Gundissalinus, Dominicus

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Gundissalinus, Dominicus

also known as Domingo Gundisalvo or Gonsález

(fl. Toledo, Spain, second ha1f of the twelfth century)

science translation, philosophy of science.

Gundissalinus’ date of birth is unknown, although conjecture has offered 1110; there is some evidence that he was still alive in 1190. He was archdeacon of Segovia, but his intellectual activity was centered at Toledo, where a flourishing school of translators, under the patronage of such archbishops as Raymond of Toledo, introduced a considerable amount of Arabic and Judaic materials to the Latin West during the twelfth century.

Many of the translations were done with the collaboration of two scholars, one knowledgeable in Arabic, the other in Latin, with a vernacular serving as common ground. The translations attributed to Gundissalinus were probably done in this fashion, although only in the manuscripts of the translation of the De anima of Ibn Sīnā (Avicenna) is Gundissalinus’ name specifically linked with that of a cotranslator, Abraham ibn Daūd (Avendauth). In addition to the De aniama, Gundissalinus’ name has been connected with translations of Ibn Sīnā’s Sufficientia and Metaphysics, as well as a portion of his Posterior Analytics, together with the Logic and Metaphysics of al-Ghazzālī; the Fonts vitae of Ibn Gabirol; the De intellectu, the Fontes questionum, the De scientiis, the Liber excitativus ad viam felicitatis, and the De ortu scientiarum of al-Fārābī; the De intellectu of al-Kindī; and the Liber de definitionibus of Issac Israeli.

Gundissalinus was the author of five philosophical works which drew heavily on the Arabic-Judaic matereials of his translations as well as on Latin sources. He was the first to provide the Latin West with an introduction to Arabic-Judaic Neoplatonism and the first to blend this tradition with the Latin Christian Neoplatonism of Boethius and Augustine. His De unitate is such a syncretic work. It is rich in aphorisms which were quoted frequently during the Middle Ages, for example, “Quidquid est ideo est quia unumest,” Gundissalinus’ De anima, likewise a compilation from his translations, is essentially a presentation of Avicennian psychology and ideas from Ibn Gabirol, although it utilizes material from other sources, such as Augustine and the treatise On the Difference Between Soul and Spirit of Qustā ibn Lūqā.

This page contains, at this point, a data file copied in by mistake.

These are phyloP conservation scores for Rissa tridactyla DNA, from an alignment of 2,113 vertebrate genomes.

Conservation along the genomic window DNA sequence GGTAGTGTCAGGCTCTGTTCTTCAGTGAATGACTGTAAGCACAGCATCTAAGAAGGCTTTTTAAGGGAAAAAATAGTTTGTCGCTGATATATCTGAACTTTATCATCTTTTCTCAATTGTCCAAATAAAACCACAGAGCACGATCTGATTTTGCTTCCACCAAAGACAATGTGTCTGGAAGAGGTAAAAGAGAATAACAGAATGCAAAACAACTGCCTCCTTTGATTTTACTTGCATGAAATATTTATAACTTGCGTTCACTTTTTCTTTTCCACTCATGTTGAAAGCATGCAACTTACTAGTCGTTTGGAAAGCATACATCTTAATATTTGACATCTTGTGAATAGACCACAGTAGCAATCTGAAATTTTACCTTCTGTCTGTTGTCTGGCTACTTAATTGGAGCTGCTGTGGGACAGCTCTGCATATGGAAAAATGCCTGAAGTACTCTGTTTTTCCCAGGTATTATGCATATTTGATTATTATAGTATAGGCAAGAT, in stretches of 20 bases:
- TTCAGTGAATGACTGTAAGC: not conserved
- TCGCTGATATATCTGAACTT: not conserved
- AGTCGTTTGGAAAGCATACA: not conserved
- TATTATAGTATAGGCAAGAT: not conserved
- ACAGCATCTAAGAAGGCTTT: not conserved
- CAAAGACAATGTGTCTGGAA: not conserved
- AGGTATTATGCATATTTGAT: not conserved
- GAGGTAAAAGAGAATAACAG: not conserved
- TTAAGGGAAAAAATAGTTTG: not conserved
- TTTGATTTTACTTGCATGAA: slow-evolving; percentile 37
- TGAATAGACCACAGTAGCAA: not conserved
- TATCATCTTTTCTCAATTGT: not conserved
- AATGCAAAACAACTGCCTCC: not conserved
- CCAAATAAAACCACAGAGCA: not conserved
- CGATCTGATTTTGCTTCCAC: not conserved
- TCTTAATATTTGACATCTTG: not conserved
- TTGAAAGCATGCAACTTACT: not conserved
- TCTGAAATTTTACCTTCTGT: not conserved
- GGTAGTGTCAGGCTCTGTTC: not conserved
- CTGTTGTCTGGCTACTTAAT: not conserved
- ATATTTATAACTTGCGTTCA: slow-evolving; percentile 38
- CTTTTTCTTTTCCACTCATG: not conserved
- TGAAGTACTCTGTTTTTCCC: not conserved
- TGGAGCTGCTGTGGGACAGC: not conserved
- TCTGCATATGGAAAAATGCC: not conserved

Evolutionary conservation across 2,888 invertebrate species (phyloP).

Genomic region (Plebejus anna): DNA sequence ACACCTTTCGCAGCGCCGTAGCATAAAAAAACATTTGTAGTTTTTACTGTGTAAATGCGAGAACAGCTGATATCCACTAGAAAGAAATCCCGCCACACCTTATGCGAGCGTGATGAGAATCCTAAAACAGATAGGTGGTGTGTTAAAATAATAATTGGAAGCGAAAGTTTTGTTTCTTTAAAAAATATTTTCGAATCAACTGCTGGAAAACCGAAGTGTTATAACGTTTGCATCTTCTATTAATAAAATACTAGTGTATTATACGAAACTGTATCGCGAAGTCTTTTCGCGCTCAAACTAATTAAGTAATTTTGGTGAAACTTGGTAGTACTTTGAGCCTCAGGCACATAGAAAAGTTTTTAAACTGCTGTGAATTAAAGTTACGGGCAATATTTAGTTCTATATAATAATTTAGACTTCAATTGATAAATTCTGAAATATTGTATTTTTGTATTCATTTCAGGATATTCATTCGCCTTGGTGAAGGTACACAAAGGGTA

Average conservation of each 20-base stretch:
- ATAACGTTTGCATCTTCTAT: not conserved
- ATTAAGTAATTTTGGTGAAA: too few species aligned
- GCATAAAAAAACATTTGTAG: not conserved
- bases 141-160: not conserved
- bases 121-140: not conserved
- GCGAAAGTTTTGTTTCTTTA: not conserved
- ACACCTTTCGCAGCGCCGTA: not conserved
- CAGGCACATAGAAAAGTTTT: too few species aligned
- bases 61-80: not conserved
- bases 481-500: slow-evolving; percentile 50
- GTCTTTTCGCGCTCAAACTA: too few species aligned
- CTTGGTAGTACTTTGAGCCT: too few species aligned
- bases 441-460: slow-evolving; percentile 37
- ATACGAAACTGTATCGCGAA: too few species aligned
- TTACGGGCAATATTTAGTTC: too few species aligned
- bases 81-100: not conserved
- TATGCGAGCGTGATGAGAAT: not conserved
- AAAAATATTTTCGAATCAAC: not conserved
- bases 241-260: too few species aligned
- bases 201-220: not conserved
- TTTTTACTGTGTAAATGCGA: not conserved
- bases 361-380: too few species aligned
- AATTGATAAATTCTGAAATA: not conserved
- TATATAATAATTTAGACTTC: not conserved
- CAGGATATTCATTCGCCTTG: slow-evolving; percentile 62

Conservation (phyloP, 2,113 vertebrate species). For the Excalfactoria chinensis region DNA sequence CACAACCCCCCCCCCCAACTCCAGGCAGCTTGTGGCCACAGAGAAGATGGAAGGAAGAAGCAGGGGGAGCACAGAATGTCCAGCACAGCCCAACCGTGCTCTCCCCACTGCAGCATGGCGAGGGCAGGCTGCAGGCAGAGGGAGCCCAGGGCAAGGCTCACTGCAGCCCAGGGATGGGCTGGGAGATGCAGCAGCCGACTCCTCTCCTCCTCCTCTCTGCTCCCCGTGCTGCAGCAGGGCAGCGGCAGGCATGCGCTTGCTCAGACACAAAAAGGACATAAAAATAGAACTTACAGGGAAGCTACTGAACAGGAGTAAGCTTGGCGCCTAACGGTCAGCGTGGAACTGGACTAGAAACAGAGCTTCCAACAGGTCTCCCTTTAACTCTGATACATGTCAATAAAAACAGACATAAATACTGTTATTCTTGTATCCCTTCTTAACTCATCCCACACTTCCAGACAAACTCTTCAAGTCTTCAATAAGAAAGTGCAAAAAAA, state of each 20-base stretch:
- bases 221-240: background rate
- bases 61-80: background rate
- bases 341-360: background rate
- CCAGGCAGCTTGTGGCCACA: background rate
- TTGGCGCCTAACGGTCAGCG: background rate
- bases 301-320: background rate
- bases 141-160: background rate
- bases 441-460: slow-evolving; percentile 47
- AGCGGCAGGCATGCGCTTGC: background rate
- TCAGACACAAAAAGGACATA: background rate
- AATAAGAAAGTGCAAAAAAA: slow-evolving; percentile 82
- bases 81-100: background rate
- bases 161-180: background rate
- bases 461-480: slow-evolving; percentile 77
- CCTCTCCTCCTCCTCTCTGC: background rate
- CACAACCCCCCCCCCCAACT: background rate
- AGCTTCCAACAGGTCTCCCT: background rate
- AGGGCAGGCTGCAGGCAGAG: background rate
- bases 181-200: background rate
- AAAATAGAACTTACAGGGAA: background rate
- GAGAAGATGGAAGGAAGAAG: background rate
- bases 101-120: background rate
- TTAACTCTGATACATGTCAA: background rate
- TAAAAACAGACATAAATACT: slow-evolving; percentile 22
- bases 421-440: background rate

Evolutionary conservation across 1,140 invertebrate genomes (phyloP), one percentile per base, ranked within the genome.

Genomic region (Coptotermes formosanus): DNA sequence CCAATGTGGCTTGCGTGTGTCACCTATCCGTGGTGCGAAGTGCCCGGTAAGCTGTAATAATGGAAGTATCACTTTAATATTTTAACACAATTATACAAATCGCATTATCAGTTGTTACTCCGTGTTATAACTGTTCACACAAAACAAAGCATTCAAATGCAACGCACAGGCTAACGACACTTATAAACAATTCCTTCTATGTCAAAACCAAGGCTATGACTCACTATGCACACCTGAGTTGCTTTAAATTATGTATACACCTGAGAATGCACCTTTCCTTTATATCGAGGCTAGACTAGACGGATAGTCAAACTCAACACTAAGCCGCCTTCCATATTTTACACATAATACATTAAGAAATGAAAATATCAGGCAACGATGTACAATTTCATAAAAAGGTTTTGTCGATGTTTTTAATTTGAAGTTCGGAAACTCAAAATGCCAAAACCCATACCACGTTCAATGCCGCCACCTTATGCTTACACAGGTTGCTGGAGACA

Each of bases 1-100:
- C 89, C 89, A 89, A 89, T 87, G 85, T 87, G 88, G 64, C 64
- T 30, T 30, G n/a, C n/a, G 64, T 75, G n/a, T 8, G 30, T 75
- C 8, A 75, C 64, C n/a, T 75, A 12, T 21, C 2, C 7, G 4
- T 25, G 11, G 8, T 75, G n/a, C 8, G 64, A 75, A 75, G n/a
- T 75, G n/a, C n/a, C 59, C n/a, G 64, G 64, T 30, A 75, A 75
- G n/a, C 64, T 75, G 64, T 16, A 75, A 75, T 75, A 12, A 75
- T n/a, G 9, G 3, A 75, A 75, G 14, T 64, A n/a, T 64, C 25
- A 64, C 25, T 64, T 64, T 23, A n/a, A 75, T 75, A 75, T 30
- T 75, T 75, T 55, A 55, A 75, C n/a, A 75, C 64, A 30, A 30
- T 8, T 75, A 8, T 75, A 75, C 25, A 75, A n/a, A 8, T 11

Gundissalinus’ De processione mundi is taken from numerous sources: Ibn Sīnā, Ibn Gabirol, alGhazzālī, al-Fārābī, Boethius, Prophyry, then Epistola de anima of Issac de Stella, possibly the De deo Socratis of Apuleius, and his own De unitate. Its editor, Georg Bülow, considers it a late work. The De processione was used in the thirteenth century by both William of Auvergne (William of Paris) and Thomas Aquinas. Gundissalinus’ De immortalitate animae, again dependent on Arabic materials, is a well-written treatise proving the indestructibility of the soul, using arguments based on the soul’s own nature which were to become standard in the Middle Ages. The De immortalitate was reworked in the thirteenth century by William of Auvergne.

The De divisione philosophiae is a classification of the sciences which served as a source for later classification schemes. It incorporates al-Fārābī’s work on the classification of the sciences (the De ortu scientiarum) and utilizes a wide variety of other sources: classical Latin, Arabic, and Aristotelian. Since it draws on Gerard of Cremona’s translation of the Arabic mathematician al-Nayrīzī, the De divisione was likely written after 1140, since Gerard’s translating activity probably did not begin before that year. The De divisione begins with a prologue followed by a section containing six definitions of philosophy taken from various sources.